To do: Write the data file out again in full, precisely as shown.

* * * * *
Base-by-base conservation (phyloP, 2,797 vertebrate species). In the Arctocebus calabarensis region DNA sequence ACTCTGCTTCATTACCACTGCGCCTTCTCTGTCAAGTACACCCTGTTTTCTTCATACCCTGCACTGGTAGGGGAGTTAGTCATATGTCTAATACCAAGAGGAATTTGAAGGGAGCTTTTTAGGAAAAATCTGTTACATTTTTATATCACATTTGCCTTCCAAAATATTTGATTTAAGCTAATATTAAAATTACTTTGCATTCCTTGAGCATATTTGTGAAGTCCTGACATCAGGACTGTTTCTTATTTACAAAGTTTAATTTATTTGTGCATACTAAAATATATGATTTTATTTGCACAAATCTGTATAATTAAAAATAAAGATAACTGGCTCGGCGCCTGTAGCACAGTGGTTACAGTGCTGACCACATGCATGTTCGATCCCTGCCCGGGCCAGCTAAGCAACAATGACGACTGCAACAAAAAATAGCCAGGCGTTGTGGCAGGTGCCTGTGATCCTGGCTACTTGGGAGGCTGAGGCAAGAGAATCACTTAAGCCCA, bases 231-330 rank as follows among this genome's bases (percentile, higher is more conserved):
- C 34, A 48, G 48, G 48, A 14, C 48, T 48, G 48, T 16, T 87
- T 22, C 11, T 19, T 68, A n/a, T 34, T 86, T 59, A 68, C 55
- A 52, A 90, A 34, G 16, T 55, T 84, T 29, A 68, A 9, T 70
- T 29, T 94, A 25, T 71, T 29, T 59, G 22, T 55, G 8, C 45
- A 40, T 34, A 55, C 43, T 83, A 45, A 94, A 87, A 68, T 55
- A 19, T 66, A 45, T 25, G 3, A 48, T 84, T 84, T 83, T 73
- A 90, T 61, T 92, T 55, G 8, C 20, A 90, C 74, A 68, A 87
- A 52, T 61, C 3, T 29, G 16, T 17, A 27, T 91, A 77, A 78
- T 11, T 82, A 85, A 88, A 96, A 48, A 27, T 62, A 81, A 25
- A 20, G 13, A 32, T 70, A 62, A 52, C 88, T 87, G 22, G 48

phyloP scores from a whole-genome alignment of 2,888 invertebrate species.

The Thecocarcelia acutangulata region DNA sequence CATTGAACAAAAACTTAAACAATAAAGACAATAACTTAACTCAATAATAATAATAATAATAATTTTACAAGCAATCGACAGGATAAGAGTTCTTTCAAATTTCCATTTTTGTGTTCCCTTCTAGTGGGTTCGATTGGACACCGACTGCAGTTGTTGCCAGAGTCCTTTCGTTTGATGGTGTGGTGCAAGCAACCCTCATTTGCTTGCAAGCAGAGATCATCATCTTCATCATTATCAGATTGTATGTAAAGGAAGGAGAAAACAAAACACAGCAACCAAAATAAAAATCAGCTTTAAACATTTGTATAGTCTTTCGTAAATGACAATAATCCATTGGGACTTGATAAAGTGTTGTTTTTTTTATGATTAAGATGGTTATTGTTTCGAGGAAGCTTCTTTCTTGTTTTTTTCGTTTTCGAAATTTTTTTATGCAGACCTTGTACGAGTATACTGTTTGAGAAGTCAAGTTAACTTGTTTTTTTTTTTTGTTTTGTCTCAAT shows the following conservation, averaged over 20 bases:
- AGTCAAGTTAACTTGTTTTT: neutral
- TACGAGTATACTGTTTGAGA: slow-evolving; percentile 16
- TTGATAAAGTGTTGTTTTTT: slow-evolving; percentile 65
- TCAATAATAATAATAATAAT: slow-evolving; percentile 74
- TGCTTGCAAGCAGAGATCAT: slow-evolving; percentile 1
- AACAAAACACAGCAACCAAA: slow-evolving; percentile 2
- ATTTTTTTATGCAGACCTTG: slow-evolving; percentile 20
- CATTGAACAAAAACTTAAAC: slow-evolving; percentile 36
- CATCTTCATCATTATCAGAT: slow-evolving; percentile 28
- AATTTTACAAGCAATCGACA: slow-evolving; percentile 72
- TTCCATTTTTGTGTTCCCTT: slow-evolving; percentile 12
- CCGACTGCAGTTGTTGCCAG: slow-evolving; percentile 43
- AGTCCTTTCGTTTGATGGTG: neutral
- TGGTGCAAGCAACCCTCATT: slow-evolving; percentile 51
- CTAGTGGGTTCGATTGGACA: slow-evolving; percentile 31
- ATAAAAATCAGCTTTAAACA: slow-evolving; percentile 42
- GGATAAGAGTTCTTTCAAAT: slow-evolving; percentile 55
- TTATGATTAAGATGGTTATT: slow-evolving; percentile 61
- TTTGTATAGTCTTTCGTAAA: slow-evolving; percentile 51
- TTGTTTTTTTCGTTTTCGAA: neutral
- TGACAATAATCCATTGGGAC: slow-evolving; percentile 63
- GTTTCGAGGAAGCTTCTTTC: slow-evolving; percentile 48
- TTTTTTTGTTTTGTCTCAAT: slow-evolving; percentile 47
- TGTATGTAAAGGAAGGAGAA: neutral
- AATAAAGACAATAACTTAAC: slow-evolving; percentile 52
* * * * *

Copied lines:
Base-by-base conservation (phyloP, 2,797 vertebrate species). In the Arctocebus calabarensis region DNA sequence ACTCTGCTTCATTACCACTGCGCCTTCTCTGTCAAGTACACCCTGTTTTCTTCATACCCTGCACTGGTAGGGGAGTTAGTCATATGTCTAATACCAAGAGGAATTTGAAGGGAGCTTTTTAGGAAAAATCTGTTACATTTTTATATCACATTTGCCTTCCAAAATATTTGATTTAAGCTAATATTAAAATTACTTTGCATTCCTTGAGCATATTTGTGAAGTCCTGACATCAGGACTGTTTCTTATTTACAAAGTTTAATTTATTTGTGCATACTAAAATATATGATTTTATTTGCACAAATCTGTATAATTAAAAATAAAGATAACTGGCTCGGCGCCTGTAGCACAGTGGTTACAGTGCTGACCACATGCATGTTCGATCCCTGCCCGGGCCAGCTAAGCAACAATGACGACTGCAACAAAAAATAGCCAGGCGTTGTGGCAGGTGCCTGTGATCCTGGCTACTTGGGAGGCTGAGGCAAGAGAATCACTTAAGCCCA, bases 231-330 rank as follows among this genome's bases (percentile, higher is more conserved):
- C 34, A 48, G 48, G 48, A 14, C 48, T 48, G 48, T 16, T 87
- T 22, C 11, T 19, T 68, A n/a, T 34, T 86, T 59, A 68, C 55
- A 52, A 90, A 34, G 16, T 55, T 84, T 29, A 68, A 9, T 70
- T 29, T 94, A 25, T 71, T 29, T 59, G 22, T 55, G 8, C 45
- A 40, T 34, A 55, C 43, T 83, A 45, A 94, A 87, A 68, T 55
- A 19, T 66, A 45, T 25, G 3, A 48, T 84, T 84, T 83, T 73
- A 90, T 61, T 92, T 55, G 8, C 20, A 90, C 74, A 68, A 87
- A 52, T 61, C 3, T 29, G 16, T 17, A 27, T 91, A 77, A 78
- T 11, T 82, A 85, A 88, A 96, A 48, A 27, T 62, A 81, A 25
- A 20, G 13, A 32, T 70, A 62, A 52, C 88, T 87, G 22, G 48

phyloP scores from a whole-genome alignment of 2,888 invertebrate species.

The Thecocarcelia acutangulata region DNA sequence CATTGAACAAAAACTTAAACAATAAAGACAATAACTTAACTCAATAATAATAATAATAATAATTTTACAAGCAATCGACAGGATAAGAGTTCTTTCAAATTTCCATTTTTGTGTTCCCTTCTAGTGGGTTCGATTGGACACCGACTGCAGTTGTTGCCAGAGTCCTTTCGTTTGATGGTGTGGTGCAAGCAACCCTCATTTGCTTGCAAGCAGAGATCATCATCTTCATCATTATCAGATTGTATGTAAAGGAAGGAGAAAACAAAACACAGCAACCAAAATAAAAATCAGCTTTAAACATTTGTATAGTCTTTCGTAAATGACAATAATCCATTGGGACTTGATAAAGTGTTGTTTTTTTTATGATTAAGATGGTTATTGTTTCGAGGAAGCTTCTTTCTTGTTTTTTTCGTTTTCGAAATTTTTTTATGCAGACCTTGTACGAGTATACTGTTTGAGAAGTCAAGTTAACTTGTTTTTTTTTTTTGTTTTGTCTCAAT shows the following conservation, averaged over 20 bases:
- AGTCAAGTTAACTTGTTTTT: neutral
- TACGAGTATACTGTTTGAGA: slow-evolving; percentile 16
- TTGATAAAGTGTTGTTTTTT: slow-evolving; percentile 65
- TCAATAATAATAATAATAAT: slow-evolving; percentile 74
- TGCTTGCAAGCAGAGATCAT: slow-evolving; percentile 1
- AACAAAACACAGCAACCAAA: slow-evolving; percentile 2
- ATTTTTTTATGCAGACCTTG: slow-evolving; percentile 20
- CATTGAACAAAAACTTAAAC: slow-evolving; percentile 36
- CATCTTCATCATTATCAGAT: slow-evolving; percentile 28
- AATTTTACAAGCAATCGACA: slow-evolving; percentile 72
- TTCCATTTTTGTGTTCCCTT: slow-evolving; percentile 12
- CCGACTGCAGTTGTTGCCAG: slow-evolving; percentile 43
- AGTCCTTTCGTTTGATGGTG: neutral
- TGGTGCAAGCAACCCTCATT: slow-evolving; percentile 51
- CTAGTGGGTTCGATTGGACA: slow-evolving; percentile 31
- ATAAAAATCAGCTTTAAACA: slow-evolving; percentile 42
- GGATAAGAGTTCTTTCAAAT: slow-evolving; percentile 55
- TTATGATTAAGATGGTTATT: slow-evolving; percentile 61
- TTTGTATAGTCTTTCGTAAA: slow-evolving; percentile 51
- TTGTTTTTTTCGTTTTCGAA: neutral
- TGACAATAATCCATTGGGAC: slow-evolving; percentile 63
- GTTTCGAGGAAGCTTCTTTC: slow-evolving; percentile 48
- TTTTTTTGTTTTGTCTCAAT: slow-evolving; percentile 47
- TGTATGTAAAGGAAGGAGAA: neutral
- AATAAAGACAATAACTTAAC: slow-evolving; percentile 52